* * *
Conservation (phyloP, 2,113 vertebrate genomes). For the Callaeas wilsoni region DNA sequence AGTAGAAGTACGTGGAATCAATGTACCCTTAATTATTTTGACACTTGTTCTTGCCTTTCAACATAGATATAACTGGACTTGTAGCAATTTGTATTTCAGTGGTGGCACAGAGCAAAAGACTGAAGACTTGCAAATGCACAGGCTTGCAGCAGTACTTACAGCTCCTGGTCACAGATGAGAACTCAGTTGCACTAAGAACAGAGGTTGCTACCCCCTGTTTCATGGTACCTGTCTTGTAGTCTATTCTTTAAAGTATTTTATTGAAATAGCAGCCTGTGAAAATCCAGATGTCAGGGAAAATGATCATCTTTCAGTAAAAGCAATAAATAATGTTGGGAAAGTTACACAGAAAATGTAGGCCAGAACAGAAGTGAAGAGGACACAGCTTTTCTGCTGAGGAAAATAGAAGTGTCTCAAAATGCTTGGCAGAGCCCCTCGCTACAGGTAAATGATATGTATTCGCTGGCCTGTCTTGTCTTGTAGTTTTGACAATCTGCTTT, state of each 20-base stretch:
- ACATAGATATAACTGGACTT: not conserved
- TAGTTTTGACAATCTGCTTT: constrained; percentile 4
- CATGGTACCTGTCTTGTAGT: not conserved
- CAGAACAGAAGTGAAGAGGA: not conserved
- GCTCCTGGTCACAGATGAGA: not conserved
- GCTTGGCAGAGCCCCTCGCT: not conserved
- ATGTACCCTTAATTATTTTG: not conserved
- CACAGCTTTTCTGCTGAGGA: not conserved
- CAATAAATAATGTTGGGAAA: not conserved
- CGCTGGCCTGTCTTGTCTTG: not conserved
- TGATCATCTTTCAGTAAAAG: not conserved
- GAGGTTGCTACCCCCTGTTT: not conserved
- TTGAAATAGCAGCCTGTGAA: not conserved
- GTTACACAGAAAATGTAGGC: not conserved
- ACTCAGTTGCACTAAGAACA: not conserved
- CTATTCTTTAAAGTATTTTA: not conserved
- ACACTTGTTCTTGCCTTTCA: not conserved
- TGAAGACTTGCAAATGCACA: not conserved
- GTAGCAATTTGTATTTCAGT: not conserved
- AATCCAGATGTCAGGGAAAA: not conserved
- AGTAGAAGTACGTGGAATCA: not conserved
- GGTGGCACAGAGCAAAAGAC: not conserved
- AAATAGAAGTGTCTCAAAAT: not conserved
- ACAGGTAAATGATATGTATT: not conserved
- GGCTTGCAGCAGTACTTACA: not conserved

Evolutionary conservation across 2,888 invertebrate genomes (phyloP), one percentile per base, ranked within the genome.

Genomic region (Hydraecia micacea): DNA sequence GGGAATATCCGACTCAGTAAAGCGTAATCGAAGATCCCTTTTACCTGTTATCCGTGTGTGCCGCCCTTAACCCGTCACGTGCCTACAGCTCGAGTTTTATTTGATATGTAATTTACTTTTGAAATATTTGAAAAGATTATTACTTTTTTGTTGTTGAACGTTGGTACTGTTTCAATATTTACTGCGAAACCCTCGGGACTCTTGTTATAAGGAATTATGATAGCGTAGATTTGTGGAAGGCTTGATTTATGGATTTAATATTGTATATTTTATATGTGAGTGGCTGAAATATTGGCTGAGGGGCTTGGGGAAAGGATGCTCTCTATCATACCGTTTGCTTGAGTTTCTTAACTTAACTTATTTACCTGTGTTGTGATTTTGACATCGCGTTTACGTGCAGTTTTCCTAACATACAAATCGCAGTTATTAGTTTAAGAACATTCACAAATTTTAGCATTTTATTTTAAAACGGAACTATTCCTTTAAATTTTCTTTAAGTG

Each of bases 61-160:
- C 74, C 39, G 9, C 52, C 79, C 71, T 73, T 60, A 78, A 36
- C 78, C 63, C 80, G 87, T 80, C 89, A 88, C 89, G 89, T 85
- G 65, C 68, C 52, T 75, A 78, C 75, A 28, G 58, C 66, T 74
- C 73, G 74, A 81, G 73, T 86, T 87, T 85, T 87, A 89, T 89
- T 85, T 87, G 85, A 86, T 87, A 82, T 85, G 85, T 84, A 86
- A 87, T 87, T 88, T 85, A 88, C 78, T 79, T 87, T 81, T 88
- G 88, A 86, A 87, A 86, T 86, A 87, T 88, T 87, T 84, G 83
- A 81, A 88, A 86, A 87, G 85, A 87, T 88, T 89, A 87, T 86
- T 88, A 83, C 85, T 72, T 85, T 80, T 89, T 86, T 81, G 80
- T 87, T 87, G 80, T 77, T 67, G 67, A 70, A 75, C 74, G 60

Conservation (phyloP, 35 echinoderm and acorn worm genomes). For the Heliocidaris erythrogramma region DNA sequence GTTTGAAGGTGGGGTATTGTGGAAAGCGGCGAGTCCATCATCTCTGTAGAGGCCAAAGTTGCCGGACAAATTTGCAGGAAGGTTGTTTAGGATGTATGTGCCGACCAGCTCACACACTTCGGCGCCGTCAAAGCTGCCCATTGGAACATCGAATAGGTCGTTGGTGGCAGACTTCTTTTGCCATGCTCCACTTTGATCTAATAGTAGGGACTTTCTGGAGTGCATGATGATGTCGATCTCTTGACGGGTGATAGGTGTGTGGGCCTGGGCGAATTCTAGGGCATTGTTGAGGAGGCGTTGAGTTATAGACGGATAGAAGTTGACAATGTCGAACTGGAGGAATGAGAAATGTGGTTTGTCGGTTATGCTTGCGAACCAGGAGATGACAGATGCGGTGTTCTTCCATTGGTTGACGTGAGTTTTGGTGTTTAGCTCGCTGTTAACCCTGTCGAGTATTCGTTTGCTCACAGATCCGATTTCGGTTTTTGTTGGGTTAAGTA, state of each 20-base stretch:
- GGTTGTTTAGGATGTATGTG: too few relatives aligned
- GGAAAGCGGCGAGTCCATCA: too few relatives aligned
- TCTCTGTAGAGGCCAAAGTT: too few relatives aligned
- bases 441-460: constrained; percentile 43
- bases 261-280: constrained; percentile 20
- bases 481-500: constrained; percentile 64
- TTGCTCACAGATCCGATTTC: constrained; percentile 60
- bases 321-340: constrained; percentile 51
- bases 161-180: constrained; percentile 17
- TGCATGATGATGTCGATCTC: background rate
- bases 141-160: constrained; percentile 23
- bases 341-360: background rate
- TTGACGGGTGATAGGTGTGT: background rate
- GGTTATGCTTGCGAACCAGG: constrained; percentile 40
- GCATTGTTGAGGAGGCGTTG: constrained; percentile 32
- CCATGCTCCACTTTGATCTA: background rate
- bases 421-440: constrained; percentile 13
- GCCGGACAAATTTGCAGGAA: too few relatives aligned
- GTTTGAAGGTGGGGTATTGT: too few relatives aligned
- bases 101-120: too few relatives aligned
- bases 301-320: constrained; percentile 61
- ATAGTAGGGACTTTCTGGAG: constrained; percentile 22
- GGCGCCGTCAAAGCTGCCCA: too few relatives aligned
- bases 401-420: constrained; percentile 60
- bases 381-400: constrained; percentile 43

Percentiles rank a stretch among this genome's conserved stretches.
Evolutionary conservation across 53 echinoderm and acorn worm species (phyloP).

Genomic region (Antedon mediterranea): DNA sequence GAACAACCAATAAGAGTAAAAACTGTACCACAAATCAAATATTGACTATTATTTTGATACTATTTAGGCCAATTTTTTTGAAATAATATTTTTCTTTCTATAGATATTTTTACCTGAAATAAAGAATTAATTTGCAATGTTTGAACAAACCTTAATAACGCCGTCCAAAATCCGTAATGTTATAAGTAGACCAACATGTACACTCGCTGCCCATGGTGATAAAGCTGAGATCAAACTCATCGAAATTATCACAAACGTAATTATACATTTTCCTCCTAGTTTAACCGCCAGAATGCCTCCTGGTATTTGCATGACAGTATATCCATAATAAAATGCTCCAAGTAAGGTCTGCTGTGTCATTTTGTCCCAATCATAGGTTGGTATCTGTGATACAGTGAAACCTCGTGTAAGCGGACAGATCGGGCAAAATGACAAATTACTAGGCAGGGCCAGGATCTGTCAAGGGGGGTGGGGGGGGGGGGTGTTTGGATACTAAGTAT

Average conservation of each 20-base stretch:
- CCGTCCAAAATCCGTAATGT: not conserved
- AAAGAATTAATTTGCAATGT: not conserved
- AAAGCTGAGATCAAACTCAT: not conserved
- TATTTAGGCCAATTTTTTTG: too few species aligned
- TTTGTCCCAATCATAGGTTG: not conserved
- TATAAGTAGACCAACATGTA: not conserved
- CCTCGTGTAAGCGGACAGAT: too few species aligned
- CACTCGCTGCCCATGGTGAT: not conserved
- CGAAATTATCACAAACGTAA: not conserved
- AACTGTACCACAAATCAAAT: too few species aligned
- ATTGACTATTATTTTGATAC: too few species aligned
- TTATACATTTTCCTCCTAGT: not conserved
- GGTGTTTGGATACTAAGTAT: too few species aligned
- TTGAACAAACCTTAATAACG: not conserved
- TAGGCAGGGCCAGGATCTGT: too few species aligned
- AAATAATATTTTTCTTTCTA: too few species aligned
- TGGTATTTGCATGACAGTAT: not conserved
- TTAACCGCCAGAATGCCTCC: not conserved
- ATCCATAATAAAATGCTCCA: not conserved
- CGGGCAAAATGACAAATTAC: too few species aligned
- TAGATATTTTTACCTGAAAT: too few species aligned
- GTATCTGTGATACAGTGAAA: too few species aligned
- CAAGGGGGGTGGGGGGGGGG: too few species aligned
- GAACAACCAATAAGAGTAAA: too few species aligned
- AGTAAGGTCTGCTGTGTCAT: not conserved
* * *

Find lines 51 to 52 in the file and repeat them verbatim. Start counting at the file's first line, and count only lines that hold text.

- bases 141-160: constrained; percentile 23
- bases 341-360: background rate